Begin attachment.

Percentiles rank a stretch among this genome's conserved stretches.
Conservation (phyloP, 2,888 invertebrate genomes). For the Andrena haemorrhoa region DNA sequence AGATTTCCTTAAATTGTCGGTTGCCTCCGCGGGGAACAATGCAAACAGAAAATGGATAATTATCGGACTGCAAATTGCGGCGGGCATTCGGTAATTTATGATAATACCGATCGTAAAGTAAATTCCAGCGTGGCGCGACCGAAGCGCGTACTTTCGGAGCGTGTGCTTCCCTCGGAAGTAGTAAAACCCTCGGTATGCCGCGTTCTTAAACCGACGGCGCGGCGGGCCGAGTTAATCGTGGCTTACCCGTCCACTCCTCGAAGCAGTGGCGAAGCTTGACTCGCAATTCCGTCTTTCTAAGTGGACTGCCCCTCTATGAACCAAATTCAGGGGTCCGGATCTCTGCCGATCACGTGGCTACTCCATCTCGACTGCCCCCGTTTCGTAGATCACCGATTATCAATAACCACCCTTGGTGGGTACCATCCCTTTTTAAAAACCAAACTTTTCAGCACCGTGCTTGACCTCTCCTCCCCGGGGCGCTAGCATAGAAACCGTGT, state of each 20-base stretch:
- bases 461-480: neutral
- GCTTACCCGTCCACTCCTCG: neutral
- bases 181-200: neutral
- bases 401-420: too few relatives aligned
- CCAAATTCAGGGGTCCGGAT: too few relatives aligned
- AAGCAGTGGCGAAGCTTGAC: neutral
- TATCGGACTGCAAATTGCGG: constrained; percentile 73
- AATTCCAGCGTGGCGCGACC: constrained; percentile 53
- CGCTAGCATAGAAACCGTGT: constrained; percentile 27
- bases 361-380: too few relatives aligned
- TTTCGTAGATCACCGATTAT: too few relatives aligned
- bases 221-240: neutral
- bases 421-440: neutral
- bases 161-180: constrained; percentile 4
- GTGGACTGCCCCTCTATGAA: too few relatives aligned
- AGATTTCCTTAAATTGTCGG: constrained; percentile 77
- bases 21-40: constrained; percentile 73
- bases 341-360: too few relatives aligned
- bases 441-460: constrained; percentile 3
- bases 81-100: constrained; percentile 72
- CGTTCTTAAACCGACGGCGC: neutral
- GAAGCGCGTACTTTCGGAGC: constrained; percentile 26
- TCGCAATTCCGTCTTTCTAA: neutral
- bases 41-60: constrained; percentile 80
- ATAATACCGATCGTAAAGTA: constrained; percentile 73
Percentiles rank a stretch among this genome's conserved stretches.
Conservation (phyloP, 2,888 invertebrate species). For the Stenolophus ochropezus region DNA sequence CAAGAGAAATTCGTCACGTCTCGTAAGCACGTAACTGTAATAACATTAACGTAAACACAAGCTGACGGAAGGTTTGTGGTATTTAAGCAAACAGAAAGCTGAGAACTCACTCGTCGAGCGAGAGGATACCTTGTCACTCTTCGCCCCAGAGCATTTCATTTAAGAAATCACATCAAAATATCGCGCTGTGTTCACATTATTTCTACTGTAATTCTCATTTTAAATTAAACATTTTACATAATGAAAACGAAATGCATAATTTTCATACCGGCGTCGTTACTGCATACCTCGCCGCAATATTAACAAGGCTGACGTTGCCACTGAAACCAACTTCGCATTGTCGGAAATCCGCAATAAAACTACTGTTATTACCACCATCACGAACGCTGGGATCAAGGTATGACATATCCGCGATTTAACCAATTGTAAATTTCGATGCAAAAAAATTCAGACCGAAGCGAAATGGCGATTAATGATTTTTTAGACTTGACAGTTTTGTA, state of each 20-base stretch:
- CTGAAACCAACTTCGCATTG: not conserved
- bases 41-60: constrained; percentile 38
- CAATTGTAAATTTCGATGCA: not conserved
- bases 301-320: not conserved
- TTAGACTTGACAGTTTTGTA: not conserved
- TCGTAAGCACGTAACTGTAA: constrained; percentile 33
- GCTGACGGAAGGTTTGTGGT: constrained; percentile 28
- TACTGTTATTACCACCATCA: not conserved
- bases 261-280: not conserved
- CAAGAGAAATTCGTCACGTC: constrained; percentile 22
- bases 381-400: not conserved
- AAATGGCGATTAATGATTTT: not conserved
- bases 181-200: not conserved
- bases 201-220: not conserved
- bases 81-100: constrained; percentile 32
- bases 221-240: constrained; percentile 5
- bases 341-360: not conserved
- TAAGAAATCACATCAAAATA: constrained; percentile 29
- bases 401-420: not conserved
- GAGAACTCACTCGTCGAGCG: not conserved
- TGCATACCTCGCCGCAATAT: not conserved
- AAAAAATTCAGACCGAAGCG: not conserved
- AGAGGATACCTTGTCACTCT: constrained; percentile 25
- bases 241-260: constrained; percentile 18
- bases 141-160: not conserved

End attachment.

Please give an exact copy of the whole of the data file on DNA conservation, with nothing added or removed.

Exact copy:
Percentiles rank a stretch among this genome's conserved stretches.
Conservation (phyloP, 2,888 invertebrate genomes). For the Andrena haemorrhoa region DNA sequence AGATTTCCTTAAATTGTCGGTTGCCTCCGCGGGGAACAATGCAAACAGAAAATGGATAATTATCGGACTGCAAATTGCGGCGGGCATTCGGTAATTTATGATAATACCGATCGTAAAGTAAATTCCAGCGTGGCGCGACCGAAGCGCGTACTTTCGGAGCGTGTGCTTCCCTCGGAAGTAGTAAAACCCTCGGTATGCCGCGTTCTTAAACCGACGGCGCGGCGGGCCGAGTTAATCGTGGCTTACCCGTCCACTCCTCGAAGCAGTGGCGAAGCTTGACTCGCAATTCCGTCTTTCTAAGTGGACTGCCCCTCTATGAACCAAATTCAGGGGTCCGGATCTCTGCCGATCACGTGGCTACTCCATCTCGACTGCCCCCGTTTCGTAGATCACCGATTATCAATAACCACCCTTGGTGGGTACCATCCCTTTTTAAAAACCAAACTTTTCAGCACCGTGCTTGACCTCTCCTCCCCGGGGCGCTAGCATAGAAACCGTGT, state of each 20-base stretch:
- bases 461-480: neutral
- GCTTACCCGTCCACTCCTCG: neutral
- bases 181-200: neutral
- bases 401-420: too few relatives aligned
- CCAAATTCAGGGGTCCGGAT: too few relatives aligned
- AAGCAGTGGCGAAGCTTGAC: neutral
- TATCGGACTGCAAATTGCGG: constrained; percentile 73
- AATTCCAGCGTGGCGCGACC: constrained; percentile 53
- CGCTAGCATAGAAACCGTGT: constrained; percentile 27
- bases 361-380: too few relatives aligned
- TTTCGTAGATCACCGATTAT: too few relatives aligned
- bases 221-240: neutral
- bases 421-440: neutral
- bases 161-180: constrained; percentile 4
- GTGGACTGCCCCTCTATGAA: too few relatives aligned
- AGATTTCCTTAAATTGTCGG: constrained; percentile 77
- bases 21-40: constrained; percentile 73
- bases 341-360: too few relatives aligned
- bases 441-460: constrained; percentile 3
- bases 81-100: constrained; percentile 72
- CGTTCTTAAACCGACGGCGC: neutral
- GAAGCGCGTACTTTCGGAGC: constrained; percentile 26
- TCGCAATTCCGTCTTTCTAA: neutral
- bases 41-60: constrained; percentile 80
- ATAATACCGATCGTAAAGTA: constrained; percentile 73
Percentiles rank a stretch among this genome's conserved stretches.
Conservation (phyloP, 2,888 invertebrate species). For the Stenolophus ochropezus region DNA sequence CAAGAGAAATTCGTCACGTCTCGTAAGCACGTAACTGTAATAACATTAACGTAAACACAAGCTGACGGAAGGTTTGTGGTATTTAAGCAAACAGAAAGCTGAGAACTCACTCGTCGAGCGAGAGGATACCTTGTCACTCTTCGCCCCAGAGCATTTCATTTAAGAAATCACATCAAAATATCGCGCTGTGTTCACATTATTTCTACTGTAATTCTCATTTTAAATTAAACATTTTACATAATGAAAACGAAATGCATAATTTTCATACCGGCGTCGTTACTGCATACCTCGCCGCAATATTAACAAGGCTGACGTTGCCACTGAAACCAACTTCGCATTGTCGGAAATCCGCAATAAAACTACTGTTATTACCACCATCACGAACGCTGGGATCAAGGTATGACATATCCGCGATTTAACCAATTGTAAATTTCGATGCAAAAAAATTCAGACCGAAGCGAAATGGCGATTAATGATTTTTTAGACTTGACAGTTTTGTA, state of each 20-base stretch:
- CTGAAACCAACTTCGCATTG: not conserved
- bases 41-60: constrained; percentile 38
- CAATTGTAAATTTCGATGCA: not conserved
- bases 301-320: not conserved
- TTAGACTTGACAGTTTTGTA: not conserved
- TCGTAAGCACGTAACTGTAA: constrained; percentile 33
- GCTGACGGAAGGTTTGTGGT: constrained; percentile 28
- TACTGTTATTACCACCATCA: not conserved
- bases 261-280: not conserved
- CAAGAGAAATTCGTCACGTC: constrained; percentile 22
- bases 381-400: not conserved
- AAATGGCGATTAATGATTTT: not conserved
- bases 181-200: not conserved
- bases 201-220: not conserved
- bases 81-100: constrained; percentile 32
- bases 221-240: constrained; percentile 5
- bases 341-360: not conserved
- TAAGAAATCACATCAAAATA: constrained; percentile 29
- bases 401-420: not conserved
- GAGAACTCACTCGTCGAGCG: not conserved
- TGCATACCTCGCCGCAATAT: not conserved
- AAAAAATTCAGACCGAAGCG: not conserved
- AGAGGATACCTTGTCACTCT: constrained; percentile 25
- bases 241-260: constrained; percentile 18
- bases 141-160: not conserved